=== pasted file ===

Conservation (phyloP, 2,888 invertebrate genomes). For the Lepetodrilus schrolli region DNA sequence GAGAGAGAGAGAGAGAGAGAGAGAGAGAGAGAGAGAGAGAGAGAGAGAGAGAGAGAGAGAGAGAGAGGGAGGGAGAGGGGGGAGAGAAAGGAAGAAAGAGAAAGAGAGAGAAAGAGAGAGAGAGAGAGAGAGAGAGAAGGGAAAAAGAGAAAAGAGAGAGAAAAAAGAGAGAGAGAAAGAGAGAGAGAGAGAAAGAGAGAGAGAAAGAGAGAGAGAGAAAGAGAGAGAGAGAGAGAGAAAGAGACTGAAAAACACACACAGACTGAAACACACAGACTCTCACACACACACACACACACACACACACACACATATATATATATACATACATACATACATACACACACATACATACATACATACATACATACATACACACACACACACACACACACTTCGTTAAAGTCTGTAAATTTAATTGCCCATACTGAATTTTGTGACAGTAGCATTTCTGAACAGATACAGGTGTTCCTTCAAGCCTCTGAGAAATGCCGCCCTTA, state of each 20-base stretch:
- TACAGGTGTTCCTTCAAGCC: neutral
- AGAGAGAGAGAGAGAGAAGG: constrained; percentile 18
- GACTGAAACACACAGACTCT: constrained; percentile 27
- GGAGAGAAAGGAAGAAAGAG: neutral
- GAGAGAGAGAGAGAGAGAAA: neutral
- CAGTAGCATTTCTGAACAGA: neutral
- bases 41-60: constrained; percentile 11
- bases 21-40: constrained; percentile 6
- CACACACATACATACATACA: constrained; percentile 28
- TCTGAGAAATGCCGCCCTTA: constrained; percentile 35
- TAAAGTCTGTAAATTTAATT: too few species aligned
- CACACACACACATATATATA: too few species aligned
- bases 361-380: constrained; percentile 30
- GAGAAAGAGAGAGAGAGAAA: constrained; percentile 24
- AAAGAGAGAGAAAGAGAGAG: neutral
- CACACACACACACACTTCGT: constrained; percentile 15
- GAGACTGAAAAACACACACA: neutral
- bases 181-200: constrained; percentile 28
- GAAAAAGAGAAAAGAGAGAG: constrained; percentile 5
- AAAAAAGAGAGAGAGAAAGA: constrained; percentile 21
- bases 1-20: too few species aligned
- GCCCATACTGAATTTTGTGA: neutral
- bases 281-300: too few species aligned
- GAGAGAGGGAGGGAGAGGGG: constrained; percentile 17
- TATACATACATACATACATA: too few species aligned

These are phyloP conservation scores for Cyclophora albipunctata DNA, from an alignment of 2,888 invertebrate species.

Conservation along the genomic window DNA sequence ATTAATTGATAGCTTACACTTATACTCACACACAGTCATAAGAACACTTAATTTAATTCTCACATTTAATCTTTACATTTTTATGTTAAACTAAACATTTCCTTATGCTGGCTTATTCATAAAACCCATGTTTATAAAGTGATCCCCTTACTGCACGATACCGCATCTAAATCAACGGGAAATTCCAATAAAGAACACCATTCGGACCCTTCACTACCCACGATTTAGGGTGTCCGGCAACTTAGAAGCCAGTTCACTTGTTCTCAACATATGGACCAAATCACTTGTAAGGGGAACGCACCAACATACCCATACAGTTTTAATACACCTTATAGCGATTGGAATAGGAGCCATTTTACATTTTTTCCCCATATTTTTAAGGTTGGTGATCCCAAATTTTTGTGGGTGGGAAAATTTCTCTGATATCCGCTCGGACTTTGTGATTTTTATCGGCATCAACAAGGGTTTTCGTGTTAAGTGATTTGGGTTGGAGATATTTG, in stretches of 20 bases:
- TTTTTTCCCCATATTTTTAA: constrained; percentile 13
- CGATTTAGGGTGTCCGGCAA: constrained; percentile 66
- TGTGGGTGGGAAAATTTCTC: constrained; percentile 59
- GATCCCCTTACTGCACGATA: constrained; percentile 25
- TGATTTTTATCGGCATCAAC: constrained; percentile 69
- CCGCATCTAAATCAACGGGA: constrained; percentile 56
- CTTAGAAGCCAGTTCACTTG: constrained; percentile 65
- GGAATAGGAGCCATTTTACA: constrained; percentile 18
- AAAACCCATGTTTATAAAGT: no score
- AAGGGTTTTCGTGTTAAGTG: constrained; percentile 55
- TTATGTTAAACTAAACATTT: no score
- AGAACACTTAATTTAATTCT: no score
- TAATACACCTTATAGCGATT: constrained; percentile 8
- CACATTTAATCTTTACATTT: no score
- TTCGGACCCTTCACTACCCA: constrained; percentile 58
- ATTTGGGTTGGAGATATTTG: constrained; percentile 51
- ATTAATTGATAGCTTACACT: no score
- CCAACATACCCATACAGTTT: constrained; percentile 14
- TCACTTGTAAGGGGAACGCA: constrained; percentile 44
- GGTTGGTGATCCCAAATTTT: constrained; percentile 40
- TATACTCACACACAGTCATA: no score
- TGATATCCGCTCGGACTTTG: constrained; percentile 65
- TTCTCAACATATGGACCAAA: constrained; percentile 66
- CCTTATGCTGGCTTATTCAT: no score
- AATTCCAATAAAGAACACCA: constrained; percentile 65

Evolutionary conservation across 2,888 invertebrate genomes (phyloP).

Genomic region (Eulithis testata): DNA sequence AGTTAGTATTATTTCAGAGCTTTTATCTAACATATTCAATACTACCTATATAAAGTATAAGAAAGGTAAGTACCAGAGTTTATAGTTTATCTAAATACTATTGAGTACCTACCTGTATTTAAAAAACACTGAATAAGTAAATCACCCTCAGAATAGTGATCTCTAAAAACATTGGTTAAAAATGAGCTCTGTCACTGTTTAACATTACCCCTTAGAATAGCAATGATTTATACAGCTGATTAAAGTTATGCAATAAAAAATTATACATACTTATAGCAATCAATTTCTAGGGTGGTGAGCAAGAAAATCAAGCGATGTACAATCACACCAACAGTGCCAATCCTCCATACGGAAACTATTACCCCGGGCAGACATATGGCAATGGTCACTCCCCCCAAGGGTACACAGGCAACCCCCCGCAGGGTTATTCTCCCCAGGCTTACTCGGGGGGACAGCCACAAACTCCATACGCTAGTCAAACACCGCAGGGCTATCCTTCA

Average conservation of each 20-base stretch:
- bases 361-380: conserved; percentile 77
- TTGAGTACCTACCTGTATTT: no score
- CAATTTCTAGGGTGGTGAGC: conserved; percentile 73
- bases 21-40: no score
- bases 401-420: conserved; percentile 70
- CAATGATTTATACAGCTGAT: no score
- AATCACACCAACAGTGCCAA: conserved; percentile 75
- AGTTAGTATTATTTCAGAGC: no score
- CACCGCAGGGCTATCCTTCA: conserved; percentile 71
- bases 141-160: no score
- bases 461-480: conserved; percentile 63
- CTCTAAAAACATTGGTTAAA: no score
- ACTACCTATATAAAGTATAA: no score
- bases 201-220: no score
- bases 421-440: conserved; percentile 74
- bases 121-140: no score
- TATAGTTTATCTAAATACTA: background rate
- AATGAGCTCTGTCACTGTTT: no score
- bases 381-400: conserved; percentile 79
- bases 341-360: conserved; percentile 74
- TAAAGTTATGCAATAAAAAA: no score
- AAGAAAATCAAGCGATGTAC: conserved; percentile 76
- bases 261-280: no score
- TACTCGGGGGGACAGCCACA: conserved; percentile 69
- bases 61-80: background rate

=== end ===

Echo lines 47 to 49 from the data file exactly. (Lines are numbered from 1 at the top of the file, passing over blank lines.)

- TCACTTGTAAGGGGAACGCA: constrained; percentile 44
- GGTTGGTGATCCCAAATTTT: constrained; percentile 40
- TATACTCACACACAGTCATA: no score